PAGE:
The size and reach of the information industry has generated innumerable spin-offs. Some of these are:
Systems analysts and designers can ultimately become independent consultants. Their work involves advising prospective users on whether a system would be beneficial to their operations, and if so, which computer would best suit the requirements of their company. Considerable experience of the IT scene, plus specialist knowledge in a sphere like commercial banking or retailing, or an industrial or educational area, is essential.
A group of professionals can also open their own consultancy organization and provide services like feasibility studies, hardware or software selection, software development, data processing, and other computer-linked services.
Those services are generally categorized as consultancies, for which appropriate fees are charged. Clients may be the government or companies in the public or private sector. Work is in major areas of development, including software engineering, communications, and strategic planning for computerization.
Computer professionals with an aptitude for teaching can make this their full-time career. This is an important function, and could involve
· Training personnel in organizations in end-user computing;
· Training students aspiring to a career in computers; or
· Training computer professionals in advanced technologies.
Employment opportunities would be as computer instructors in training institutes.
This work involves writing technical manuals, especially for mini and microcomputers. It requires the ability to describe complex processes in clear, succinct and unequivocal terms, as well as a thorough understanding of both, the capabilities and limitations of the machine and its functions.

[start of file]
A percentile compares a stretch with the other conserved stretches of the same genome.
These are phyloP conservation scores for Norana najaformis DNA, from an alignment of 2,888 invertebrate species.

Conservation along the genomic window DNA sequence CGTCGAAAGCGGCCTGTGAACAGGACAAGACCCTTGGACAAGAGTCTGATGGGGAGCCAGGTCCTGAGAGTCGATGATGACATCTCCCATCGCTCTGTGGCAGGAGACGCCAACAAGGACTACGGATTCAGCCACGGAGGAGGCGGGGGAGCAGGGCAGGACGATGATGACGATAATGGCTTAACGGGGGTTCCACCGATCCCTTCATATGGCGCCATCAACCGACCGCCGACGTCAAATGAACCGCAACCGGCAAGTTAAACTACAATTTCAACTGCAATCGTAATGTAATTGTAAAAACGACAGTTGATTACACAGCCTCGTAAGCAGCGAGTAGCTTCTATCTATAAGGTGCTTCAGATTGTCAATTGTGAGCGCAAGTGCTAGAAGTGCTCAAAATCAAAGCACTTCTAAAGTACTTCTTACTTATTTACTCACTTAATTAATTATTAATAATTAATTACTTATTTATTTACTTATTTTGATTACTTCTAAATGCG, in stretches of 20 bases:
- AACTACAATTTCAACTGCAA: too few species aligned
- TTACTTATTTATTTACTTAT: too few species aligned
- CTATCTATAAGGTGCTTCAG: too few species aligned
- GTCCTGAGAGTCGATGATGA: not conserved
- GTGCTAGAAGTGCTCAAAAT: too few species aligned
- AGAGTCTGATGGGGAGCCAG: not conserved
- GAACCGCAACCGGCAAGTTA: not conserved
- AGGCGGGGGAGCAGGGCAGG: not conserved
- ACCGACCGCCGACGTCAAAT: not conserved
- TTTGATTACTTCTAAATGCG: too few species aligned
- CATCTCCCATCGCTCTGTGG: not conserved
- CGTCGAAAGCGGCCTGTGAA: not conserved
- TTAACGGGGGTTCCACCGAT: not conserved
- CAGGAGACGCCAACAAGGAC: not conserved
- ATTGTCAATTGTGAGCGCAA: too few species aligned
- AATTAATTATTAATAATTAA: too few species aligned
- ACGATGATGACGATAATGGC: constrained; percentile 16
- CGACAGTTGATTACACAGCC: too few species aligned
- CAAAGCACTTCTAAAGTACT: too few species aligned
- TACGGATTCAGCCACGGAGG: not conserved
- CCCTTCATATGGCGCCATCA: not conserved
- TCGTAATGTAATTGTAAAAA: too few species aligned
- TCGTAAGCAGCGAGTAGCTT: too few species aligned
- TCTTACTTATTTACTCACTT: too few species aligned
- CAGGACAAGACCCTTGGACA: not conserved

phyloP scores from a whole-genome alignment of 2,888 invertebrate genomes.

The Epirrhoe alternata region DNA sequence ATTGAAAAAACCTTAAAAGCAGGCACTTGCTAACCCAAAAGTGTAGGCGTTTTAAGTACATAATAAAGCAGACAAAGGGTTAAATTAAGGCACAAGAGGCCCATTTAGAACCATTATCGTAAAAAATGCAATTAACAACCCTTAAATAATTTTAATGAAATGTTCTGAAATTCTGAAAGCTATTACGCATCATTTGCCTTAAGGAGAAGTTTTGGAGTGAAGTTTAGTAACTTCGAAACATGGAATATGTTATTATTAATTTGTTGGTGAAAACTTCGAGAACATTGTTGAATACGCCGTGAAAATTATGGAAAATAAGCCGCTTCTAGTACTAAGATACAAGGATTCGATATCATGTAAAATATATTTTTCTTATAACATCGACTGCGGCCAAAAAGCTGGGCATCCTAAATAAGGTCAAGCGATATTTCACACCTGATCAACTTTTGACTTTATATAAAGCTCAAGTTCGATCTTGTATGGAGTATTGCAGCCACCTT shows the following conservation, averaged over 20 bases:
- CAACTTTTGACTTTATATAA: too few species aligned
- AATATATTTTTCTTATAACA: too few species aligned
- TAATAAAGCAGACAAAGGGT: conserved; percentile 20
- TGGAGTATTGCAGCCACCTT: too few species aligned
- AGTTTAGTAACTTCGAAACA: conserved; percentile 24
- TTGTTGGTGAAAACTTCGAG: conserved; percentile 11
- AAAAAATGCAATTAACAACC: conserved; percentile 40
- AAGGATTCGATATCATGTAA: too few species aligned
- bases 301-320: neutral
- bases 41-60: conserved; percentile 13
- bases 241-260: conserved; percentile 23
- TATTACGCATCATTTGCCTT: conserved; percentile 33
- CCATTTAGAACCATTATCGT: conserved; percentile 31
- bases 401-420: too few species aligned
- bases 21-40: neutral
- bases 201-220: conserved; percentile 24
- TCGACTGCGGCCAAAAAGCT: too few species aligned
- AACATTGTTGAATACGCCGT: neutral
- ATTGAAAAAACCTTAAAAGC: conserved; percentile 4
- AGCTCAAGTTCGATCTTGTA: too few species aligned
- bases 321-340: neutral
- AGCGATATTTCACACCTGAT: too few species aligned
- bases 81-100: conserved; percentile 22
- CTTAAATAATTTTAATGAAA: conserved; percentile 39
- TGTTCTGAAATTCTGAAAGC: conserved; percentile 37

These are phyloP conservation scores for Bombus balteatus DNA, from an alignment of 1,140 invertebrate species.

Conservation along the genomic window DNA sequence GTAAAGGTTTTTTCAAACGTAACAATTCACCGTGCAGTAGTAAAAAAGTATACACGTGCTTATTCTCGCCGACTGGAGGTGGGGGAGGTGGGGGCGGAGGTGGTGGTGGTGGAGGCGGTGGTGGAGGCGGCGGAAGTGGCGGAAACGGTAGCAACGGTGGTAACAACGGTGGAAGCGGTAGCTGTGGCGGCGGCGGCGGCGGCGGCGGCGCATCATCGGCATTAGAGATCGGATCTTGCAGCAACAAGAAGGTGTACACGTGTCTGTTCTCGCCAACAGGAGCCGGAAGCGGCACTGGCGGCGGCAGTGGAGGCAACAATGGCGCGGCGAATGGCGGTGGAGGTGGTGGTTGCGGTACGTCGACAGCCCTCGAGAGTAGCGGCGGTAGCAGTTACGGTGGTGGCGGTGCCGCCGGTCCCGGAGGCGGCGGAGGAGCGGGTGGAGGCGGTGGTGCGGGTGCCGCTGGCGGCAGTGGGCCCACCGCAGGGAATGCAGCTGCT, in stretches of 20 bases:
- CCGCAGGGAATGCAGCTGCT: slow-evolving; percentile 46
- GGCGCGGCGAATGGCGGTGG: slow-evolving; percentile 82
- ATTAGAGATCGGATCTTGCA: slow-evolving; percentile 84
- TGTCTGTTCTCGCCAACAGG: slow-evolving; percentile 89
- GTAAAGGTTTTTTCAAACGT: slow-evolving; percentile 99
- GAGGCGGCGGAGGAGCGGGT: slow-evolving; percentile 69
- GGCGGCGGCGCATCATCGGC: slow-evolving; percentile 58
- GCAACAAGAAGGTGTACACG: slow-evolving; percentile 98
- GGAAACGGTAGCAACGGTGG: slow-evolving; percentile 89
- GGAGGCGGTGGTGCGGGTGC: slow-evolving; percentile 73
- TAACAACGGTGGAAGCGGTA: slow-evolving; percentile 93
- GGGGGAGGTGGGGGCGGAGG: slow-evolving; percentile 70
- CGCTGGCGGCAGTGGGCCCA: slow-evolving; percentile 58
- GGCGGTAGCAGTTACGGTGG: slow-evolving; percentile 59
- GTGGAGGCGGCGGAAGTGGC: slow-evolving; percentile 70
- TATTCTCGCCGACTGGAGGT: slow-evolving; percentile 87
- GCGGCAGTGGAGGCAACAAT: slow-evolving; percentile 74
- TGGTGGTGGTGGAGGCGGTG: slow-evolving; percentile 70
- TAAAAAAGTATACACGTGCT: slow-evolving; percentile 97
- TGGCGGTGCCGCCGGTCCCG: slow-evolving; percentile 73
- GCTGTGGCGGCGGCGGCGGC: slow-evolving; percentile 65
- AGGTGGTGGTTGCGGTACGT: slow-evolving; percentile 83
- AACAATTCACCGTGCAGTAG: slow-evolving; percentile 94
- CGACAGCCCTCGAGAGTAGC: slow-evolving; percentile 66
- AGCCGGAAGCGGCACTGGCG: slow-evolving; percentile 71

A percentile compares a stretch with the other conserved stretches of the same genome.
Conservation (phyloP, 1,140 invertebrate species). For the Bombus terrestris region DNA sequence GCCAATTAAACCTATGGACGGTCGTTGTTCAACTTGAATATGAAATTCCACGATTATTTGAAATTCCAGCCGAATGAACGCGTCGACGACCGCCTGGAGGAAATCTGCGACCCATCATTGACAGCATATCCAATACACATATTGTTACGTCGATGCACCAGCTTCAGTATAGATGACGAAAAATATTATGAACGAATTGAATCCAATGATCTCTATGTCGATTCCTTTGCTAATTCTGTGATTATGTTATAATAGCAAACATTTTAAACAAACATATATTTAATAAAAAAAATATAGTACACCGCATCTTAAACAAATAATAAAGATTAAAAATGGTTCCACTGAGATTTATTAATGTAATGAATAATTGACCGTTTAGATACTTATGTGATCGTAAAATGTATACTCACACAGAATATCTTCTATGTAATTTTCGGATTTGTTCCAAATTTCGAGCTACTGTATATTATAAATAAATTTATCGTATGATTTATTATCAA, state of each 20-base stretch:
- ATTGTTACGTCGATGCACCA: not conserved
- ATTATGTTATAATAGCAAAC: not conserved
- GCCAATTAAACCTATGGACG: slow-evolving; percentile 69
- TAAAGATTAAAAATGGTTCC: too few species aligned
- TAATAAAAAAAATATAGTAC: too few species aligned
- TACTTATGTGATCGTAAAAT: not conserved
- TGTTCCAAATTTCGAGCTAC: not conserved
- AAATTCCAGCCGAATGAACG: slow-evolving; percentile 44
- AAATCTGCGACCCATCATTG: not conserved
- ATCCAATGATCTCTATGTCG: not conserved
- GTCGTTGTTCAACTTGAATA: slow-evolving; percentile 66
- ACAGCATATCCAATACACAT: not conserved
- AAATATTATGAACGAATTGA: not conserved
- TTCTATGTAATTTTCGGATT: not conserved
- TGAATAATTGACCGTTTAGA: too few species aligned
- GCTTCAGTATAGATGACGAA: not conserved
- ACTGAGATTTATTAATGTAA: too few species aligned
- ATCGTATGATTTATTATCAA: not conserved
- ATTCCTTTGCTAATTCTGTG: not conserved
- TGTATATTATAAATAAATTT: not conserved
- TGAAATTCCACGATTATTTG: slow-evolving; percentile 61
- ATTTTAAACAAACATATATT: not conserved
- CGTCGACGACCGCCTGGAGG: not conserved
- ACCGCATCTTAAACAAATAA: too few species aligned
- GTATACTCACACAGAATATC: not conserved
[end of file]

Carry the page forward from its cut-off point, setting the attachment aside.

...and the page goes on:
Manual writers must know much more about the subject than do the people for whom they are writing. Written material can be for print or for `screen dialogue', and must be user friendly to be easily understood by amateurs and experts. Technical writers may be employed by manufacturers, consultancies, or companies with large computer installations. They can also work freelance.
A new and fast growing area of work, this involves the application of `expert systems' to commerce, industry and service sectors. A knowledge engineer designs computer systems that are normally associated with a human expert-for example, medical diagnosis or industrial safety systems.
Network and Communications Specialists
They support the local area networks, which allow computerized stations to communicate with each other. Networking has become a means of integrating both, computer applications and business functions. Work in this area covers networks design, implementation support, and management. This is predicted to be a big potential growth area, and suitable staff is in short supply.
The pace of computerization has already been set in India, and cannot remain unaffected by developments abroad. Computer networks offer economies of scale in hardware, software, and human resources. For this reason, they are being increasingly employed by private and government
organizations. Computers are becoming almost as popular as the typewriter.
The current requirement for computer personnel is approximately 2,25,000 fully qualified professionals. Apart from this, about 75,000 full-time and 1,80,000 part-time operators are required to run them. With the growing number of microcomputers being installed in the country, and an added emphasis on software export, the demand-supply gap is expected to widen further.
Rough estimates projected at the year 2000; place the future requirement for computer professionals at 4,00,000. Besides this, the number of executives and other professionals needing computer-handling skills will be well over 16,00,000.
The major areas of expansion in computerization are financial services, including banking and insurance production planning and control; design development (CAD) management information systems; and all other sectors that require the monitoring of large resources and projects.
Engineering, management services, operational research, science.